Maroon 5’s ‘Overexposed’ Album: Review Revue

Robbie Daw | June 26, 2012 11:13 am

With fourth album Overexposed, Maroon 5 have pulled out all the pop stops by working with such producers and songwriters as Max Martin, Benny Blanco, Ryan Tedder and J.R. Rotem. Its a ballsy move, and the album’s title takes things an obvious step forward. So what do critics think of Adam Levine and the gang’s latest effort, which is their first album to arrive in the era of The Voice? Head below for our review roundup, then let us know your thoughts on M5’s new record!

:: For Entertainment Weekly, being exposed to the album once was enough: “Inspired, perhaps, by the crossover appeal of ‘Jagger,’ the group has drafted pop kingpins Max Martin, Benny Blanco, and Ryan Tedder — who regularly deal dope beats to Britney, Katy, Usher, et al. — to thoroughly Top 40-ify their game. So it’s hardly surprising that on much of the album, which never quite finds a balance between rock grit and dance-pop glitz, Maroon 5 barely sound like a band at all.”

:: The Washington Post takes that notion a step further: “Overexposed is a hit-seeking missile that doesn’t just slaughter Maroon 5’s reputation for sincerity (which was pretty nonexistent anyway), it festoons its corpse with glitter, hairspray and Hello Kitty stickers. It seems more like a collaboration between Swedish hitmakers and AutoTune than between Levine and members of his band, who apparently exist, but it’s a small price to pay.”

:: The UK’s Metro likes what hit hears, however: “They’ve shimmied back to the disco pool for their fourth album, Overexposed, although they don’t completely plunge in; frontman Adam Levine still plays the whiny loverman on numbers including ‘Payphone’ (featuring rapper Wiz Khalifa), and ‘One More Night’ is horrible reggae-lite. Yet something enjoyably camp throbs beneath the surface of ‘Ladykiller’ and it explodes with glitterball style on ‘Doin’ Dirt,’ a supremely cheesy slice of Italo-NRG. It actually makes you wish they’d give in to their shameless urges more often.”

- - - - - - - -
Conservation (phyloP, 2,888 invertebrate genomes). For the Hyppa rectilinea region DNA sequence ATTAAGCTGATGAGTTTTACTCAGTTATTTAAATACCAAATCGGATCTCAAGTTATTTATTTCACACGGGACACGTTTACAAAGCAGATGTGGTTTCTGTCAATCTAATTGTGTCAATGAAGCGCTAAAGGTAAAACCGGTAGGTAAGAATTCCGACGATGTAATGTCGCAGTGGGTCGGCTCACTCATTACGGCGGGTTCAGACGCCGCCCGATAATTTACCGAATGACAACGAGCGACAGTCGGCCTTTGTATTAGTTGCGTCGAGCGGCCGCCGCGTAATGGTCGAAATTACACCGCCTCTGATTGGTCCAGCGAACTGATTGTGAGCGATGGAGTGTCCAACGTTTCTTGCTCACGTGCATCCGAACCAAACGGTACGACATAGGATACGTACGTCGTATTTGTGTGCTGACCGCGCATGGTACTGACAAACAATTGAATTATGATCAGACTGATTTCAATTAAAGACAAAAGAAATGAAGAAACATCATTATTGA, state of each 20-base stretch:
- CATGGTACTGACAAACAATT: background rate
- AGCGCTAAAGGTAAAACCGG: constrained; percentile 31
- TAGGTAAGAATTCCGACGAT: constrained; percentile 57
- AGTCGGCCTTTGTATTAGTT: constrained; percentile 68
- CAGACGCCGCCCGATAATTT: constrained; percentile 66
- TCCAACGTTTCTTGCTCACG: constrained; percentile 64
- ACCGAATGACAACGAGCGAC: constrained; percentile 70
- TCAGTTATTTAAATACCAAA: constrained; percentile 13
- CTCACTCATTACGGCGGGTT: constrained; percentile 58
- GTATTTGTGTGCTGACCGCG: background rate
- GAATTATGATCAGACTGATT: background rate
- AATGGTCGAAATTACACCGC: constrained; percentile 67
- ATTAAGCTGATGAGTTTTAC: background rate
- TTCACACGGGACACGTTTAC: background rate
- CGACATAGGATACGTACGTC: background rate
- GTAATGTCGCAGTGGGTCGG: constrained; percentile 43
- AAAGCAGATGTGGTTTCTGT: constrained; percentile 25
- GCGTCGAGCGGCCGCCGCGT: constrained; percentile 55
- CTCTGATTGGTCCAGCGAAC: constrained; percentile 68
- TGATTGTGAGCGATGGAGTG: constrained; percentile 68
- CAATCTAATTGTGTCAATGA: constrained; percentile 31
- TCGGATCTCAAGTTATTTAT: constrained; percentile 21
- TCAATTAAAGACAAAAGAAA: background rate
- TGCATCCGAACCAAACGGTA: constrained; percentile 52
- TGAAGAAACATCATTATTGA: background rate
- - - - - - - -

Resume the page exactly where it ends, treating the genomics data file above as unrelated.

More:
:: Rolling Stone agrees: “It’s top-shelf radio sucrose: the Sly Stone-meets-Eurythmics synth hook of ‘Love Somebody,’ the Ace Of Base reggae ‘One More Night’. The only boring moment is the token sad ballad, which at least has the droll title ‘Sad’.”

:: OK! doesn’t hear a “Jagger”-sized hit: “If truth be told, this time last year, most of us had forgotten about Maroon 5. But that was before their huge, worldwide mega smash ‘Moves Like Jagger’ – a song so catchy we’re sure we’ve heard birds whistling it – took over the airwaves. Predictably, there’s nothing as catchy on Overexposed, but that doesn’t mean it’s bad. In fact, there’s loads to like here, such as new single ‘Payphone,’ the anthemic ‘Daylight’ and the Coldplay-esque ‘The Man Who Never Lied’.”

:: The Guardian concurs: “…where previously Maroon 5 mainly wrote their own songs, here they’ve tried to reproduce the Jagger effect by collaborating with Britney Spears songwriter Max Martin, among other expensive hitmakers, but the songs they came up with are not especially memorable.”

:: Perhaps the Virginian-Pilot delivers the most damning review: “The title of Maroon 5’s latest record states the obvious and seems almost like an apology. With Overexposed, in stores today, the Los Angeles group delivers more of the same neon radio candy, a super polished mix of edgeless pop-rock and toothless R&B, for which the group has always been known. But the guys have done better before.”

What are your own thoughts on Maroon 5’s fourth album? Let us know below, or by hitting us up on Facebook and Twitter!